As one of the most successful Kickstarter projects in history, the PonoPlayer had a lot of hype to live up to. It promised the quality of high quality at the fraction of the cost of normal high res audio players. It seemed too good to be true but I was convinced that it would work out. Then the funding kicked in and it was apparent that the PonoPlayer was a hit. Let’s talk about why that is.
The PonoPlayer is an interesting looking music player. Most handheld technology with touchscreens these days are the same thin rectangle. I’m not against such a shape as I believe it to be a very efficient design but the PonoPlayer is different in concept so the bulky triangle shape seems fitting. It comes in yellow and black with the Kickstarter backers getting an exclusive silver color so the rest of us missed the fantastic silver option. I would definitely go with the black though, the yellow is kind of ugly although it’s definitely unique and stands out from the crowd.
Otherwise, the PonoPlayer has two 3.5mm jacks, a micro SD card slot, and a micro USB connection plus a somewhat unimpressive touchscreen with three physical buttons. I’m betting the touchscreen resolution is only 720p or maybe even worse. However, the PonoPlayer is not about the interface, it’s about the music.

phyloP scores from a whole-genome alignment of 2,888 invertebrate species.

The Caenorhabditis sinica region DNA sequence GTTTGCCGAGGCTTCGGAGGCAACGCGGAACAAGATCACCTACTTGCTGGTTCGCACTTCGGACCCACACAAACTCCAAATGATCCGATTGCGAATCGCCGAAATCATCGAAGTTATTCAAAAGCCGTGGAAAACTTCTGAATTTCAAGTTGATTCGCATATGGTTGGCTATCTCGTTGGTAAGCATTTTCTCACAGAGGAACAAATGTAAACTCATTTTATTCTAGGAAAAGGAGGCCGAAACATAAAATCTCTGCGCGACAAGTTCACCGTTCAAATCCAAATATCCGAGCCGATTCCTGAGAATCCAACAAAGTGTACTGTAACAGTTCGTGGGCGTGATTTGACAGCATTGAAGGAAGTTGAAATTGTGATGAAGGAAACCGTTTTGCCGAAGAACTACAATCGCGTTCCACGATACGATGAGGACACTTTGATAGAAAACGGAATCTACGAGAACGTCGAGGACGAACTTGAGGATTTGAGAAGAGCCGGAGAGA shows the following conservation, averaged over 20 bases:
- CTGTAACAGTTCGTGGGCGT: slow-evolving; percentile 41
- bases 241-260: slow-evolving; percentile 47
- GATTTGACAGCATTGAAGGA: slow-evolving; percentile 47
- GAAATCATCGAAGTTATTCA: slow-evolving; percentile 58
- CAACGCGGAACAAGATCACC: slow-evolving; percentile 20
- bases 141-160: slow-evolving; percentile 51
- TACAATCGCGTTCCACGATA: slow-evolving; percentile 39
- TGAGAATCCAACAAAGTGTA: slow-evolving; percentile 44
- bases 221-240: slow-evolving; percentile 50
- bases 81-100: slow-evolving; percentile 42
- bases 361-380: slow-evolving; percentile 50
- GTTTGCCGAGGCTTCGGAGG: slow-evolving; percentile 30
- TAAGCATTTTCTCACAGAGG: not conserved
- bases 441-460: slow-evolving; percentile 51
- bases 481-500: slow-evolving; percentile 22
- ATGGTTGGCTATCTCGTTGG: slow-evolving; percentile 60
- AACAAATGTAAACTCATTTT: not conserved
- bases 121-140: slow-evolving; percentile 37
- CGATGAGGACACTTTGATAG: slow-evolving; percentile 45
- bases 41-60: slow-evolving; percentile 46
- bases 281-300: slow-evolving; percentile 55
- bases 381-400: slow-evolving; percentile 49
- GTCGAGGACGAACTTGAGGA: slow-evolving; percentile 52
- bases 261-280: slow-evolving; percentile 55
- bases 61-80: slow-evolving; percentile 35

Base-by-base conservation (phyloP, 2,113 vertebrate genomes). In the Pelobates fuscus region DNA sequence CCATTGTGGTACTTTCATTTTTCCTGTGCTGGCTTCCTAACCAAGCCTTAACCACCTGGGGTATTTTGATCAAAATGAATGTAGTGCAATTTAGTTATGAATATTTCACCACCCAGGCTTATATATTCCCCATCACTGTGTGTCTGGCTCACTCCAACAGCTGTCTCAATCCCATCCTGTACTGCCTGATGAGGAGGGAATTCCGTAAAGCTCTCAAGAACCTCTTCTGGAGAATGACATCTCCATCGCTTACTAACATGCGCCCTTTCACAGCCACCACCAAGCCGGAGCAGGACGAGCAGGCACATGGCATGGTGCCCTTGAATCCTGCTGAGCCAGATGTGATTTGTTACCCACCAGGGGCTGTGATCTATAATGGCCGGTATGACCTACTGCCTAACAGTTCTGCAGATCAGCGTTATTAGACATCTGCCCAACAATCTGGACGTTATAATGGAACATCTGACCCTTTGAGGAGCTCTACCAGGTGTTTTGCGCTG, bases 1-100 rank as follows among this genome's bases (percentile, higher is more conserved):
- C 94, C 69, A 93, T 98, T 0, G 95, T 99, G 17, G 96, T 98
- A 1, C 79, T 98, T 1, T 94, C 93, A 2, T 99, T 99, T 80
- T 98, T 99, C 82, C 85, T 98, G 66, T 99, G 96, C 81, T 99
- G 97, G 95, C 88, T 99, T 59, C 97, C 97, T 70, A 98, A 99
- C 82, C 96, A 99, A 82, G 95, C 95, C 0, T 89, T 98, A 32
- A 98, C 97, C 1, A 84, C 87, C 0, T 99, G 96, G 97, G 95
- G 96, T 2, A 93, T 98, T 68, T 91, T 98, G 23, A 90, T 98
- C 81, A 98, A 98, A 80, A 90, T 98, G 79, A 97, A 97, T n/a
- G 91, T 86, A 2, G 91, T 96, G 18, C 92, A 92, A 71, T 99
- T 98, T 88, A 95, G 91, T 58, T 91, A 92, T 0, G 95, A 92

What It Does
You see, the PonoPlayer is all about what you can hear. Normal mp3 files have a bit rate of 192 kbps to 256 kbps. Kilobytes are pretty small in the storage world of today which is why you can fit so many songs on your typical iPod. The music that the PonoPlayer is built to play starts at 16 bits all the way up to 24 bit and 192 kHz. Lots of fun numbers there but let me break it down for you. 1 bit is 1000 kilobytes meaning that a 16 bit file has about 80 times the amount of data and theoretically 80 time the quality. Then there’s the kHz which refers to the frequency of the music. The higher the frequency, the smoother the music. Mp3 files are usually under 44 kHz so 192 kHz file is about 10 times as smooth.
In other words, the PonoPlayer holds fantastically high quality music. Now, I have pretty terrible hearing so I doubt I would hear the difference in quality but for those who are serious about their music, the PonoPlayer is the best value for money in the market.